Don’t underestimate the skills you have acquired in your present occupation. Use your current skills, experiences, and talents that are applicable to your chosen career path and accentuate them. Most likely, you already possess a good pool of skills that will transfer seamlessly into your new career.   It’s also a wise idea to become familiar with at
least one software product that can be used in many office jobs, such as Quickbooks Online for Accountants.

4.) Education, Training, and Schooling

An old adage states, “You never stop learning.” Be that as it may, your learning can become stagnant and your knowledge irrelevant. When plotting out a career change, it may be necessary to enroll in some online courses to supplement your skills with some new knowledge. This will apply regardless of what your new career path is. Want to be a massage therapist? Enroll in an online massage therapy school. Interested in pursuing accounting? You can get your MBA online in as little as two years. With enough planning, forethought, and perseverance, you can have a degree that will be relevant to your chosen career path before you leave your current job.

5.) Networking

Many professionals who are making a career change think they must build a new network from the ground up, neglecting the network they already have in place but are not fully cognizant of: family, friends, and colleagues. Utilize them for job leads and advice, and plug in to social gatherings that will help advance your career. In addition, join a professional organization or guild for the career you are shooting for, and attend their meetings, and be active on their message board(s).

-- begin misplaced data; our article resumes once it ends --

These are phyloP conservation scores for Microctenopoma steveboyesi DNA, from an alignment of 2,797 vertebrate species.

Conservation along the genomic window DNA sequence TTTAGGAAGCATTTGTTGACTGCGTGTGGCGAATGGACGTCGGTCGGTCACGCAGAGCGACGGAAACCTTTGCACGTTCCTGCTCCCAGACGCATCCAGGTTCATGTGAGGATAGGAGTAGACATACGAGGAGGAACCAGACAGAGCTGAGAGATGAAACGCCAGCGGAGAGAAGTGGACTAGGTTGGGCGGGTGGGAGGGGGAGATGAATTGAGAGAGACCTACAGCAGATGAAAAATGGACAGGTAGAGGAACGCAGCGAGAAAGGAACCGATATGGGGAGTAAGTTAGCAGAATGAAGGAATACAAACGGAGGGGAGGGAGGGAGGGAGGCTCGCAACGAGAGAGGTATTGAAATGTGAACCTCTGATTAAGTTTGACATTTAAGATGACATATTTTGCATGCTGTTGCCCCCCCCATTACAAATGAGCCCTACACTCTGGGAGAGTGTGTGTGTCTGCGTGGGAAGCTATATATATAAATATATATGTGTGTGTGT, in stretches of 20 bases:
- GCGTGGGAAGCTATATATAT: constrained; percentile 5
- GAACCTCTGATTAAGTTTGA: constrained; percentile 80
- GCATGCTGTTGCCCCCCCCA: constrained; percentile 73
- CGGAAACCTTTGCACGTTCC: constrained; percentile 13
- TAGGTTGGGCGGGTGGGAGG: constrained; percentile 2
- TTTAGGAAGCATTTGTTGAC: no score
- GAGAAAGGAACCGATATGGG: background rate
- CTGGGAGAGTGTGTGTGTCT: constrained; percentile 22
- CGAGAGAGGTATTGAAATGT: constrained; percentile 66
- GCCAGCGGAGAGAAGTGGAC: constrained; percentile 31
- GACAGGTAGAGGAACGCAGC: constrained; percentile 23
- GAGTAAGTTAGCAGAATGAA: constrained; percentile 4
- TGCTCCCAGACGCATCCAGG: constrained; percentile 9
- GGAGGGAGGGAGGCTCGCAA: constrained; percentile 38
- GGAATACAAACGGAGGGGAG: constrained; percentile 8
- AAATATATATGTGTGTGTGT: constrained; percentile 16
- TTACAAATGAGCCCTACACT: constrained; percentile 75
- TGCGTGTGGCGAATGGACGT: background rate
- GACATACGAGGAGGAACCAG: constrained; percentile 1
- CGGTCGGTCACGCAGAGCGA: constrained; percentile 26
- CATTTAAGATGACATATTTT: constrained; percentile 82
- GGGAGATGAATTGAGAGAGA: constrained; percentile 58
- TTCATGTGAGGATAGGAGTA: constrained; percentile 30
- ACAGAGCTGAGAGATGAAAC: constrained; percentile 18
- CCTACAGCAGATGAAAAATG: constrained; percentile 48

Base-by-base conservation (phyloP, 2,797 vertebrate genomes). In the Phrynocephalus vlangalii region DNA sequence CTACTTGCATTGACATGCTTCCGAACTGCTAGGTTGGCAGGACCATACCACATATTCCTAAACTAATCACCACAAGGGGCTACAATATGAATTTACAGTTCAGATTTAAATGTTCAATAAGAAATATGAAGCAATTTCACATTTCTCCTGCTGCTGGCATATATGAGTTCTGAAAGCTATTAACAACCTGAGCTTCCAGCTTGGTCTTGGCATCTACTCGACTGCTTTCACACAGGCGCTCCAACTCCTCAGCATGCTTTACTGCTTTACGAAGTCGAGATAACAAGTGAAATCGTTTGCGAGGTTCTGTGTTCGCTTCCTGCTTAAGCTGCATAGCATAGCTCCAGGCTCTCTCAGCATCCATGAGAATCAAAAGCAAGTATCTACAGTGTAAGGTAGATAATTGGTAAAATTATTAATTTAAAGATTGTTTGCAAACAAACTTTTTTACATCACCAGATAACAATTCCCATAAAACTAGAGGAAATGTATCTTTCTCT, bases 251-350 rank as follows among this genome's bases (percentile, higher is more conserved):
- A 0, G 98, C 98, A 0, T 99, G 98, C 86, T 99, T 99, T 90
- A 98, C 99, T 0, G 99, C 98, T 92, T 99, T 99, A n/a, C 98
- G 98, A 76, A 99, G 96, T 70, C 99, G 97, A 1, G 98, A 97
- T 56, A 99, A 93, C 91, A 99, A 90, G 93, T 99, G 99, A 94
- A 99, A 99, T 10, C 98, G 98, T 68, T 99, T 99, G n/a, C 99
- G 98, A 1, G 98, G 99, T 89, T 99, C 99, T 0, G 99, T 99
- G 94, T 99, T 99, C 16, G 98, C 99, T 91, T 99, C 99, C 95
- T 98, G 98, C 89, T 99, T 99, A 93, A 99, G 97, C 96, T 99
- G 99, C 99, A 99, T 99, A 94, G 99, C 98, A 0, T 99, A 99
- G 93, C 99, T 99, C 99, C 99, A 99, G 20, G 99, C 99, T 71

6.) Internship or volunteer position

Remember that you are basically starting your career from scratch again. Taking an internship (paid or unpaid) or a volunteer position within your chosen field is an outstanding way to get valuable experience that will make you far more attractive as a job candidate.

7.) Search out an adviser

Preferably someone who has had success in your chosen field, but is also familiar with the potential pitfalls and traps that lie ahead. You can also plug into your adviser’s network and find your future job this way. If you don’t feel comfortable asking somebody to be your adviser, man up and drop your pride off at the door; most professionals will be honored that you are asking them to advise you and will be glad to take you under their wing.